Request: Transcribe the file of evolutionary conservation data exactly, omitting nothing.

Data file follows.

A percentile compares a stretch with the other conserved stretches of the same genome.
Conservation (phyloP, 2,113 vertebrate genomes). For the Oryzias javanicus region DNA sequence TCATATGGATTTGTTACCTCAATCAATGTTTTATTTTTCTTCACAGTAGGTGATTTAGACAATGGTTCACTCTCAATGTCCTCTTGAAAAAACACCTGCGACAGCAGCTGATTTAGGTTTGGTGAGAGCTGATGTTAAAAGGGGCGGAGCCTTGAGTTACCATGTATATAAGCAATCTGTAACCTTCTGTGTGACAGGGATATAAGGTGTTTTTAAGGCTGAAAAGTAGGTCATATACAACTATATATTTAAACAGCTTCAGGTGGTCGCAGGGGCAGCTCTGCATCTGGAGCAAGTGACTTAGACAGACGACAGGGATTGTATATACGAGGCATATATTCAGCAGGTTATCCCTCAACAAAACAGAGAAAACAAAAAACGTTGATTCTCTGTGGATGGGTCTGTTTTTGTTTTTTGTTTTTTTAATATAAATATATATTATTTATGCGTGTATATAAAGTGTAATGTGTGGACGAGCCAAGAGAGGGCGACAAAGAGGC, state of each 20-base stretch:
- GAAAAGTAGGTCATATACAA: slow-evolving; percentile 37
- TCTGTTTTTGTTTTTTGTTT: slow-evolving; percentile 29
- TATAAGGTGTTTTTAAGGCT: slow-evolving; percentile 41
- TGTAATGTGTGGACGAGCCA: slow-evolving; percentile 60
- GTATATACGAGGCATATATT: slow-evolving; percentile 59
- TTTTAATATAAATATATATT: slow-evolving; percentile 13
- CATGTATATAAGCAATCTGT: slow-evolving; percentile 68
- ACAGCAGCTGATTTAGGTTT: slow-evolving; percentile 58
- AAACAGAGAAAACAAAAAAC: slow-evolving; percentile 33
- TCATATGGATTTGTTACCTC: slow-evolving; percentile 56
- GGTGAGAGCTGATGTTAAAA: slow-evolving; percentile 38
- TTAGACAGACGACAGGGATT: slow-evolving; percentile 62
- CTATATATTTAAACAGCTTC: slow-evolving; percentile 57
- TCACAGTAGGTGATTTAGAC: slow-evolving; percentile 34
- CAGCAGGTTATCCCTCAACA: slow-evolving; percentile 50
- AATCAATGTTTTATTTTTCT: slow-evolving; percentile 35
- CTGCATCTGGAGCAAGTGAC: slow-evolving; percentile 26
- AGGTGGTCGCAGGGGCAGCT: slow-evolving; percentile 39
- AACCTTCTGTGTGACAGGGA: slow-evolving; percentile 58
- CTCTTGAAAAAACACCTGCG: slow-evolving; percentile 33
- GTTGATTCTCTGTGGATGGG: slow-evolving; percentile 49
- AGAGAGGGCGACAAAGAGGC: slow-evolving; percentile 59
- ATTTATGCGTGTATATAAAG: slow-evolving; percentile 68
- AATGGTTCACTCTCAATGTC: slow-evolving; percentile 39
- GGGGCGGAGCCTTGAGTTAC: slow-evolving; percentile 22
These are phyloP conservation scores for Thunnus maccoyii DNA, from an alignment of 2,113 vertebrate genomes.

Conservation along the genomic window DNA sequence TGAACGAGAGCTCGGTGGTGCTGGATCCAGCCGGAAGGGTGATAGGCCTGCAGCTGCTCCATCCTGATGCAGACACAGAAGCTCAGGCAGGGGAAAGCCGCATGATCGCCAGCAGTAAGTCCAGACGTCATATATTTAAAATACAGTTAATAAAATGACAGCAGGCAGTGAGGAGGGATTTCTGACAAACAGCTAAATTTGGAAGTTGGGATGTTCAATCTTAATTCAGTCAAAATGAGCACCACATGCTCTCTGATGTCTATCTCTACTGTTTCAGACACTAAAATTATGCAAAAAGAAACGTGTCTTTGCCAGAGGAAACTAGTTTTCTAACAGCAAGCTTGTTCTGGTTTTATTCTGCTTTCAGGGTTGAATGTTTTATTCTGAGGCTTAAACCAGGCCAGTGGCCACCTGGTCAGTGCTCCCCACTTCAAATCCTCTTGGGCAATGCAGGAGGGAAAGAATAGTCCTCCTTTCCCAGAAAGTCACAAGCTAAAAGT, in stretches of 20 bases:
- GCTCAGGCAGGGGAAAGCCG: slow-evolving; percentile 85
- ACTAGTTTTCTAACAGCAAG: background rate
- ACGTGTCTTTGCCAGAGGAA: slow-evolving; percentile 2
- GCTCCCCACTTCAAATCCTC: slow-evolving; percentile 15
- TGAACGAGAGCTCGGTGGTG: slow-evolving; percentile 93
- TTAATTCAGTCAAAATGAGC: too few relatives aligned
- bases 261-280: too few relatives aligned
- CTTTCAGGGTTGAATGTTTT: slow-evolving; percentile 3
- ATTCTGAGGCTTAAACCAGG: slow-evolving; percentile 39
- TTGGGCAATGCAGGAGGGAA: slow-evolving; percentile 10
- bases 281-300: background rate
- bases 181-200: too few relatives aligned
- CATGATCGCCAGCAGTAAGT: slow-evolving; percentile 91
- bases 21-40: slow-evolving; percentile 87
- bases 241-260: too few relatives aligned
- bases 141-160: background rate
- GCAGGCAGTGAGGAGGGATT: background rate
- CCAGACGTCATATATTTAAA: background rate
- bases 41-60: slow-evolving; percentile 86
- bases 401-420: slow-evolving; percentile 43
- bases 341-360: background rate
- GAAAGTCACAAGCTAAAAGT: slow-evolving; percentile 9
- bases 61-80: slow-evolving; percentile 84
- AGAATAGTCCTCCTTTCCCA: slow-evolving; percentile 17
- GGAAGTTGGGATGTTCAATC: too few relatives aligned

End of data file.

A percentile compares a stretch with the other conserved stretches of the same genome.
Conservation (phyloP, 2,113 vertebrate genomes). For the Oryzias javanicus region DNA sequence TCATATGGATTTGTTACCTCAATCAATGTTTTATTTTTCTTCACAGTAGGTGATTTAGACAATGGTTCACTCTCAATGTCCTCTTGAAAAAACACCTGCGACAGCAGCTGATTTAGGTTTGGTGAGAGCTGATGTTAAAAGGGGCGGAGCCTTGAGTTACCATGTATATAAGCAATCTGTAACCTTCTGTGTGACAGGGATATAAGGTGTTTTTAAGGCTGAAAAGTAGGTCATATACAACTATATATTTAAACAGCTTCAGGTGGTCGCAGGGGCAGCTCTGCATCTGGAGCAAGTGACTTAGACAGACGACAGGGATTGTATATACGAGGCATATATTCAGCAGGTTATCCCTCAACAAAACAGAGAAAACAAAAAACGTTGATTCTCTGTGGATGGGTCTGTTTTTGTTTTTTGTTTTTTTAATATAAATATATATTATTTATGCGTGTATATAAAGTGTAATGTGTGGACGAGCCAAGAGAGGGCGACAAAGAGGC, state of each 20-base stretch:
- GAAAAGTAGGTCATATACAA: slow-evolving; percentile 37
- TCTGTTTTTGTTTTTTGTTT: slow-evolving; percentile 29
- TATAAGGTGTTTTTAAGGCT: slow-evolving; percentile 41
- TGTAATGTGTGGACGAGCCA: slow-evolving; percentile 60
- GTATATACGAGGCATATATT: slow-evolving; percentile 59
- TTTTAATATAAATATATATT: slow-evolving; percentile 13
- CATGTATATAAGCAATCTGT: slow-evolving; percentile 68
- ACAGCAGCTGATTTAGGTTT: slow-evolving; percentile 58
- AAACAGAGAAAACAAAAAAC: slow-evolving; percentile 33
- TCATATGGATTTGTTACCTC: slow-evolving; percentile 56
- GGTGAGAGCTGATGTTAAAA: slow-evolving; percentile 38
- TTAGACAGACGACAGGGATT: slow-evolving; percentile 62
- CTATATATTTAAACAGCTTC: slow-evolving; percentile 57
- TCACAGTAGGTGATTTAGAC: slow-evolving; percentile 34
- CAGCAGGTTATCCCTCAACA: slow-evolving; percentile 50
- AATCAATGTTTTATTTTTCT: slow-evolving; percentile 35
- CTGCATCTGGAGCAAGTGAC: slow-evolving; percentile 26
- AGGTGGTCGCAGGGGCAGCT: slow-evolving; percentile 39
- AACCTTCTGTGTGACAGGGA: slow-evolving; percentile 58
- CTCTTGAAAAAACACCTGCG: slow-evolving; percentile 33
- GTTGATTCTCTGTGGATGGG: slow-evolving; percentile 49
- AGAGAGGGCGACAAAGAGGC: slow-evolving; percentile 59
- ATTTATGCGTGTATATAAAG: slow-evolving; percentile 68
- AATGGTTCACTCTCAATGTC: slow-evolving; percentile 39
- GGGGCGGAGCCTTGAGTTAC: slow-evolving; percentile 22
These are phyloP conservation scores for Thunnus maccoyii DNA, from an alignment of 2,113 vertebrate genomes.

Conservation along the genomic window DNA sequence TGAACGAGAGCTCGGTGGTGCTGGATCCAGCCGGAAGGGTGATAGGCCTGCAGCTGCTCCATCCTGATGCAGACACAGAAGCTCAGGCAGGGGAAAGCCGCATGATCGCCAGCAGTAAGTCCAGACGTCATATATTTAAAATACAGTTAATAAAATGACAGCAGGCAGTGAGGAGGGATTTCTGACAAACAGCTAAATTTGGAAGTTGGGATGTTCAATCTTAATTCAGTCAAAATGAGCACCACATGCTCTCTGATGTCTATCTCTACTGTTTCAGACACTAAAATTATGCAAAAAGAAACGTGTCTTTGCCAGAGGAAACTAGTTTTCTAACAGCAAGCTTGTTCTGGTTTTATTCTGCTTTCAGGGTTGAATGTTTTATTCTGAGGCTTAAACCAGGCCAGTGGCCACCTGGTCAGTGCTCCCCACTTCAAATCCTCTTGGGCAATGCAGGAGGGAAAGAATAGTCCTCCTTTCCCAGAAAGTCACAAGCTAAAAGT, in stretches of 20 bases:
- GCTCAGGCAGGGGAAAGCCG: slow-evolving; percentile 85
- ACTAGTTTTCTAACAGCAAG: background rate
- ACGTGTCTTTGCCAGAGGAA: slow-evolving; percentile 2
- GCTCCCCACTTCAAATCCTC: slow-evolving; percentile 15
- TGAACGAGAGCTCGGTGGTG: slow-evolving; percentile 93
- TTAATTCAGTCAAAATGAGC: too few relatives aligned
- bases 261-280: too few relatives aligned
- CTTTCAGGGTTGAATGTTTT: slow-evolving; percentile 3
- ATTCTGAGGCTTAAACCAGG: slow-evolving; percentile 39
- TTGGGCAATGCAGGAGGGAA: slow-evolving; percentile 10
- bases 281-300: background rate
- bases 181-200: too few relatives aligned
- CATGATCGCCAGCAGTAAGT: slow-evolving; percentile 91
- bases 21-40: slow-evolving; percentile 87
- bases 241-260: too few relatives aligned
- bases 141-160: background rate
- GCAGGCAGTGAGGAGGGATT: background rate
- CCAGACGTCATATATTTAAA: background rate
- bases 41-60: slow-evolving; percentile 86
- bases 401-420: slow-evolving; percentile 43
- bases 341-360: background rate
- GAAAGTCACAAGCTAAAAGT: slow-evolving; percentile 9
- bases 61-80: slow-evolving; percentile 84
- AGAATAGTCCTCCTTTCCCA: slow-evolving; percentile 17
- GGAAGTTGGGATGTTCAATC: too few relatives aligned